Bowser's Fury and the videogame outtake

There's a lot of Sufjan in this one, predictably

Bowser’s Fury has Wind Waker vibes. It takes place on an ocean with a bunch of islands with fun things to do on them. You travel around on a sentient dinosaur instead of a sentient boat, sure, but open up the map screen and you’d be forgiven for thinking you were in the same universe. To Bowser’s Fury’s credit, the actual “sailing” is far more fun—due in part to objectives that match the mode of transport, and due probably more in part to the fact that there’s just less of it—but as I finished this short and experimental yet still eminently fun Mario game, I couldn’t help but think that it was still a Mario outtake.

But the thing is, I love outtakes.

Let me back up. Playing Bowser’s Fury, released as part of a double-feature with Super Mario 3D World on the Nintendo Switch, is like listening to a B-side from your favorite artist’s best album. It’s great, and you love it, because it’s your favorite artist, but in your heart of hearts, you see why it didn’t make the cut. It’s missing a sense of completeness, even as it has great ideas. So too with Bowser’s Fury. It’s a blast! It’s Mario! And yet! You can’t help but to compare it to Super Mario Odyssey, the Carrie & Lowell to Bowser’s Fury’s The Greatest Gift.

Listen, if you don't want a heavily Sufjan-based metaphor, there are many other videogame newsletters for you.

Anyway, as I was saying about Sufjan—er, I mean, Mario: outtakes, despite being inherently incomplete, are actually an amazing thing to be in possession of. More common to music (hence the now anachronistic term B-side), tracks like this provide a glimpse into the creative process of the artist. There’s enough to them to merit release, enough of the things that make you come to the artist in the first place, but they’re not complete, and they’re not meant to be. Outtakes operate as a kind of gift to a dedicated audience. They let you in on the messiness of the creative process. They show you a mid-process thing, which turns out to be pretty good, actually.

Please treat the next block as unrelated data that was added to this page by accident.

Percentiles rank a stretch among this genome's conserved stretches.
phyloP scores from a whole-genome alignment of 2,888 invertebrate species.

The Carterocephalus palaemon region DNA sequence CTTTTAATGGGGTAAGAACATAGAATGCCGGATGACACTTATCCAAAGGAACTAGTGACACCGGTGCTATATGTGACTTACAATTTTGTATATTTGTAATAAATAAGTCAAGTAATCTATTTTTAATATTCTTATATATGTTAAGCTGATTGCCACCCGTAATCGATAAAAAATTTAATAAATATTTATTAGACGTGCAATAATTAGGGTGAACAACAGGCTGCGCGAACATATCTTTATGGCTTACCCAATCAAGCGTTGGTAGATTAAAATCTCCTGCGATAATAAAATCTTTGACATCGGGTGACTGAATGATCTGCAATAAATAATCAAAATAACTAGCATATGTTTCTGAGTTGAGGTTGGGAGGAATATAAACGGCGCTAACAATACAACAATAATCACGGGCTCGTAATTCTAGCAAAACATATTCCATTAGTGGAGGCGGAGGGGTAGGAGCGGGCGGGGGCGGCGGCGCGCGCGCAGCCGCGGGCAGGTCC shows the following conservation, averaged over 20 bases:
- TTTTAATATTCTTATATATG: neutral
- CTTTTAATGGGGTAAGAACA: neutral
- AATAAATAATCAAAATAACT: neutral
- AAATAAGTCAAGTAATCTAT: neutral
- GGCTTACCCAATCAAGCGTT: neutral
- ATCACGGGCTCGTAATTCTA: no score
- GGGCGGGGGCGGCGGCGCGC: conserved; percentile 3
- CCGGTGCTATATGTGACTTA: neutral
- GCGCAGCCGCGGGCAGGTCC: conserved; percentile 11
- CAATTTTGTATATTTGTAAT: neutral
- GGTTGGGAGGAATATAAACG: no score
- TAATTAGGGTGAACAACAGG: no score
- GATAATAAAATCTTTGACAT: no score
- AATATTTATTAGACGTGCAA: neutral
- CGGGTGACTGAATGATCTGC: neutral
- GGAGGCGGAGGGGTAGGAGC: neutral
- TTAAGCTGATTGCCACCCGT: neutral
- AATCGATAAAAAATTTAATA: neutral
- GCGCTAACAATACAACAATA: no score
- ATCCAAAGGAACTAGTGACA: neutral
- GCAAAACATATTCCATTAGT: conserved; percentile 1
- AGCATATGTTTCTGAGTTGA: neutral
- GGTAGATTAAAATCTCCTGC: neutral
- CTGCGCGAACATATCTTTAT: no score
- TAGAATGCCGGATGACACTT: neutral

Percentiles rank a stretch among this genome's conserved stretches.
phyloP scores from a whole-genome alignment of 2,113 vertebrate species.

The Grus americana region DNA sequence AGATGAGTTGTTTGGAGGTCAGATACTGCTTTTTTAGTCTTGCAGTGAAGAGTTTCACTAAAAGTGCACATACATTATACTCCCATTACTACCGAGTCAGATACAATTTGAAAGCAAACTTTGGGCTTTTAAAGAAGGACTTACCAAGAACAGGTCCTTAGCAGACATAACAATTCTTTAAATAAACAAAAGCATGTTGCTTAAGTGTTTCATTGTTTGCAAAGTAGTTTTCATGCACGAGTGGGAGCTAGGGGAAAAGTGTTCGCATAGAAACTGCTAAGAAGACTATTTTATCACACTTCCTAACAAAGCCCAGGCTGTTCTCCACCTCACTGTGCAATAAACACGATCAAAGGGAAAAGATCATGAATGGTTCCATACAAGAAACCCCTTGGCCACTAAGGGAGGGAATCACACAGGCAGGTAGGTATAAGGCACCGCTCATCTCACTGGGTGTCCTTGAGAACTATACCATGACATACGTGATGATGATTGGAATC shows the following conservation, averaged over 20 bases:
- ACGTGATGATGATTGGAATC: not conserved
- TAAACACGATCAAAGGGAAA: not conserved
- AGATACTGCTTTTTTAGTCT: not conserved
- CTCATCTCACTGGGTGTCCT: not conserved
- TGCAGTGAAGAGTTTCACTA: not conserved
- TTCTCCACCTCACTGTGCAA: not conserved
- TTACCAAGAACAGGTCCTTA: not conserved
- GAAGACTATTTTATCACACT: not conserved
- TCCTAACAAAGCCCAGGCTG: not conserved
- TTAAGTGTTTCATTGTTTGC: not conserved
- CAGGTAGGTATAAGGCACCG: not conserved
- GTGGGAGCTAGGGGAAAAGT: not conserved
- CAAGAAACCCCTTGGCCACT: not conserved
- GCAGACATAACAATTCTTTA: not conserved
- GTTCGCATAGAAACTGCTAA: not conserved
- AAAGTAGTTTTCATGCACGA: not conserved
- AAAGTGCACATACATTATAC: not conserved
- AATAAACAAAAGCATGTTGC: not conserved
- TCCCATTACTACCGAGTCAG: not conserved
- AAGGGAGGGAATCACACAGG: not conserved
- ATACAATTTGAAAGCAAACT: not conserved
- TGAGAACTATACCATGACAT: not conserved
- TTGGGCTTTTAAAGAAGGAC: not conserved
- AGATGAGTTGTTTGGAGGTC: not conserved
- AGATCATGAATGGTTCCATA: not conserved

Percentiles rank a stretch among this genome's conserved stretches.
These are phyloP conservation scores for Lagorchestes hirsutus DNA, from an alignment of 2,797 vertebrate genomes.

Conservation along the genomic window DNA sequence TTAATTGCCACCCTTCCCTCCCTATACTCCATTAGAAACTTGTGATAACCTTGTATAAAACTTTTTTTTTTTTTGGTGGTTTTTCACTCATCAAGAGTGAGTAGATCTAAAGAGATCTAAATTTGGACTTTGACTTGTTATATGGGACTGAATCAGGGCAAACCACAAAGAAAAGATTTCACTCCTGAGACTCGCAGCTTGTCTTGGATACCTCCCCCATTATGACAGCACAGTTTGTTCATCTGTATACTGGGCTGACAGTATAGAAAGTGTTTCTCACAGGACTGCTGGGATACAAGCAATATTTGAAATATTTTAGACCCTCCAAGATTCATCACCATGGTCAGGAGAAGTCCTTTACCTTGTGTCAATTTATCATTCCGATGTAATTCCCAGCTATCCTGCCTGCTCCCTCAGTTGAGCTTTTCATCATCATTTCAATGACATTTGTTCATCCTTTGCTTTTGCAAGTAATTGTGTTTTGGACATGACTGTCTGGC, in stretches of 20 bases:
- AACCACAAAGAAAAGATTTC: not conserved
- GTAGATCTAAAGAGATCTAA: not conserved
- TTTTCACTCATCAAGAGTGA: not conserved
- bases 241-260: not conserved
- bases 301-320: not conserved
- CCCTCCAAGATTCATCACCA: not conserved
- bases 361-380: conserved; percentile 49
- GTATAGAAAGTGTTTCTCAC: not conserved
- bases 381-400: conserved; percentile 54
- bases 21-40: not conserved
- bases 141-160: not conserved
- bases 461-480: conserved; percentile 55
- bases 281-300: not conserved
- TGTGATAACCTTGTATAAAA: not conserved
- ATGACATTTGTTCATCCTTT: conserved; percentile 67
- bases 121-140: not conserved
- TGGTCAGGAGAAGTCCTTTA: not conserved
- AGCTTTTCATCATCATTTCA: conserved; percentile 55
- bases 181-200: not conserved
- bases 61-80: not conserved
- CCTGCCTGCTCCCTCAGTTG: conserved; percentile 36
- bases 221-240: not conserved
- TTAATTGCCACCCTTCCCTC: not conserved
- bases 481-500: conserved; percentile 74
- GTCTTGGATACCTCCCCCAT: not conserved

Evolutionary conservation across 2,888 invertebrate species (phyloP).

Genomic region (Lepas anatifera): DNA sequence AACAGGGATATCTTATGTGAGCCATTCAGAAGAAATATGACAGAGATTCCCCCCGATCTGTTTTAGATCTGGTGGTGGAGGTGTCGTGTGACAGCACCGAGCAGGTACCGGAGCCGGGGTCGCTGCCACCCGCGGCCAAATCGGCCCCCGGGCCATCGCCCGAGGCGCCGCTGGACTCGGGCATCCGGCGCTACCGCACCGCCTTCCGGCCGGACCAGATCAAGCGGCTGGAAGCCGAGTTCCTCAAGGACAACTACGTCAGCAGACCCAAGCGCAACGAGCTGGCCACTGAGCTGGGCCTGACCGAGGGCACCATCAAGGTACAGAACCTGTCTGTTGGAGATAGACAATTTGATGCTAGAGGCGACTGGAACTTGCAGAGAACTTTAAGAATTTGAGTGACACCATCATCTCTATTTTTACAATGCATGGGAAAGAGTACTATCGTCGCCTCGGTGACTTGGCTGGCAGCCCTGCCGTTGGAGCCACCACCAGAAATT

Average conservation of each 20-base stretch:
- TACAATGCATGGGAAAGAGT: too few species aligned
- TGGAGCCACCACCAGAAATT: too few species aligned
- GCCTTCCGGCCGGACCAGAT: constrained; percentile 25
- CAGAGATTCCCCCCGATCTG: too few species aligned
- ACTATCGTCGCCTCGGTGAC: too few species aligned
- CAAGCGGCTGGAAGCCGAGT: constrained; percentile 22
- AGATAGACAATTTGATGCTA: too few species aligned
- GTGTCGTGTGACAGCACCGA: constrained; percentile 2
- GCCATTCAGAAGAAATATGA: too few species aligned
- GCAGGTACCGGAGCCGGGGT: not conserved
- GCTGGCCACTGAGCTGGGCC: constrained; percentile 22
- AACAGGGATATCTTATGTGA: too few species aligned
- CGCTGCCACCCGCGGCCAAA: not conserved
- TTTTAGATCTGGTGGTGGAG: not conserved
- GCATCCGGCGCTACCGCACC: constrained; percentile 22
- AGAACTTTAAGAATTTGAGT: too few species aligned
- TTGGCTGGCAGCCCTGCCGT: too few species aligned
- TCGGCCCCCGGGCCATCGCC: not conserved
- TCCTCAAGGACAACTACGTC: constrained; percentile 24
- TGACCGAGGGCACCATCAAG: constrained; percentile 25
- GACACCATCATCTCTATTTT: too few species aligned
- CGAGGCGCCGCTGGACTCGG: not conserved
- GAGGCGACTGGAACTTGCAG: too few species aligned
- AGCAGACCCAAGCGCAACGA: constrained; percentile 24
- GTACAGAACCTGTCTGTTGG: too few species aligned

I don’t want Bowser’s Fury to be the future of Mario, but I’m happy it exists, and I’m happy I played it. For one thing, we don’t tend to get videogame B-sides. It doesn’t take much capitalistic wondering to imagine why. An MP3 is easier to drop than a full-on game, and Nintendo is really the only one in possession of properties storied enough to merit such a thing. Whatever my qualms with the game—the lack of visually distinct locales, the repetitive boss encounters, the slightly too glossy look of literally every material—I’m happy to actually get to play it instead of it sitting somewhere internally at Nintendo as a weird but unreleased experiment.

After finishing Bowser’s Fury, that’s what I ended up thinking about. Is there a B-side Zelda somewhere? A Metroid outtake? If there’s a miniature Paper Mario out there with the old battle mechanics, I’ll buy it at a high price. I doubt we’ll ever get such things outside of rare instances like this—Nintendo reselling a Wii U game with bonus content—but the gaming space might be more interesting if we did.